Things Fell Through the Cracks. They’re Having Trouble Getting Out.

Feb 19 2013

We’re back from our short vacation, and I’m back to writing this week. AlmostSoon. I hope.

I’m also back to bill paying.

And schedule wrangling.

And message answering.

And fight refereeing.

And band-aid doling.

And tear drying.

And couch snuggling.

And child chauffeuring.

And pick-them-up-late-ing.

And dinner planning.

And mess sighing.

And oh-no-what-have-I-forgottening.

And I’m-pretty-sure-it’s-all-too-muching.

And I-think-I’ll-just-read-a-novel-because-I-don’t-know-what-to-do-firsting.

I’d say things are falling through the cracks around here, except I’m not sure what to call it when the cracks have joined forces to become a giant, cohesive, bottomless chasm that already swallowed all the things.


Hello, THINGS? I holler from the precipice. You all doin’ OK down there? Need anything from me? … Ummm … Any chance you can rescue yourselves this time?? … Hello? … Helloooo?? Hello, THINGS?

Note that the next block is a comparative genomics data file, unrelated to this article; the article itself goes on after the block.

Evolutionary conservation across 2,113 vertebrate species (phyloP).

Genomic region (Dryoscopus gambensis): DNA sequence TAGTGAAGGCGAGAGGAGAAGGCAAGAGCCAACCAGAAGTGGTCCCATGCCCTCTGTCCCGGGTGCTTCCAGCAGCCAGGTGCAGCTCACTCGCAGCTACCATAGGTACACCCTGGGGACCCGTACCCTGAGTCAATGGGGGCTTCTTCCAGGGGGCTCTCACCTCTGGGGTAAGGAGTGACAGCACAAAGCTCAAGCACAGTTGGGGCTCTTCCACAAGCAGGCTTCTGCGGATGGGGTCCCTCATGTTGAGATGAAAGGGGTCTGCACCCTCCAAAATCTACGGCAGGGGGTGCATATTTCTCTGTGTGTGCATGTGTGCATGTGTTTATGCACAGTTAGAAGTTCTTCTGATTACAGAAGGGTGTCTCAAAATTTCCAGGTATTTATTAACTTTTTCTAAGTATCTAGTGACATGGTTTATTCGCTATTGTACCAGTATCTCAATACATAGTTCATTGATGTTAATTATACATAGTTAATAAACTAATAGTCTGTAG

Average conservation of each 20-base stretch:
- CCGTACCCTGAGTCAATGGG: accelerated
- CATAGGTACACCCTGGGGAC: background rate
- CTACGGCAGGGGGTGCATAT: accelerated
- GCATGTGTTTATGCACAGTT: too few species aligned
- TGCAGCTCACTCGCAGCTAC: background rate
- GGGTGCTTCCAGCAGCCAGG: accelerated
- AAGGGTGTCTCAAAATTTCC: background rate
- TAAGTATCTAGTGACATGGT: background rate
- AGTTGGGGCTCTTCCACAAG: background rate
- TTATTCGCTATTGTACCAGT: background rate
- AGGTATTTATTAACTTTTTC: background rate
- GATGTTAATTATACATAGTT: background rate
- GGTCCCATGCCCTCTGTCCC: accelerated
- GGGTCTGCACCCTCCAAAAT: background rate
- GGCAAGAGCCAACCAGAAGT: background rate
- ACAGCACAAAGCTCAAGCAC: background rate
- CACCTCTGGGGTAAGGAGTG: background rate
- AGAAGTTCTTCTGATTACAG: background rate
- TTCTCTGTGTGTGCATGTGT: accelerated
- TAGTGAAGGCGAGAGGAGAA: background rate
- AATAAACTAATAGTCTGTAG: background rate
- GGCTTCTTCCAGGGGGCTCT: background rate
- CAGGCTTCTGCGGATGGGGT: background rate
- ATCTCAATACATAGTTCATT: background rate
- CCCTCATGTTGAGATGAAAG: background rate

But the things aren’t responding, so it’s time to don my rescue gear and rappel into the chasm to pull them to safety. Again. Like I haven’t warned them a thousand times to quit playing near the chasm. The things, though, you guys; the things never listen.

When I was a kid, I didn’t like to clean my room. Like my friend Sally’s son says, “I’m not one of those cleaning type kids.” Word, man. But my dad taught me two cleaning skills I still use when my things go missing:

  1. Pick up just one thing. Put it all the way away.
  2. Repeat.

OK, fine. Today, that advice is my rescue gear. I’m getting ready to descend into the chasm, friends, and to pick up just one thing at a time. To do something instead of nothing. Because I’ve noticed that a) doing nothing means nothing gets done, and b) the alternative to nothing isn’t doing it all, it’s doing anything.

Wish me luck down there.

(And if I’m not back in a couple of days, send help.)



P.S. I’m trying these days to give myself credit for the things I do manage to do and not just beat myself up for all the things that base-jump into the chasm. And you know what? I’m already successful today. I’ve had my coffee, my children are all the way dressed, and I am wearing pants. BOOyah!

P.P.S. Are any of your things stuck in the chasm with mine? How’re you doing? And what do you need credit for managing to do today?


image credit “Break” by Salvatore Vuono at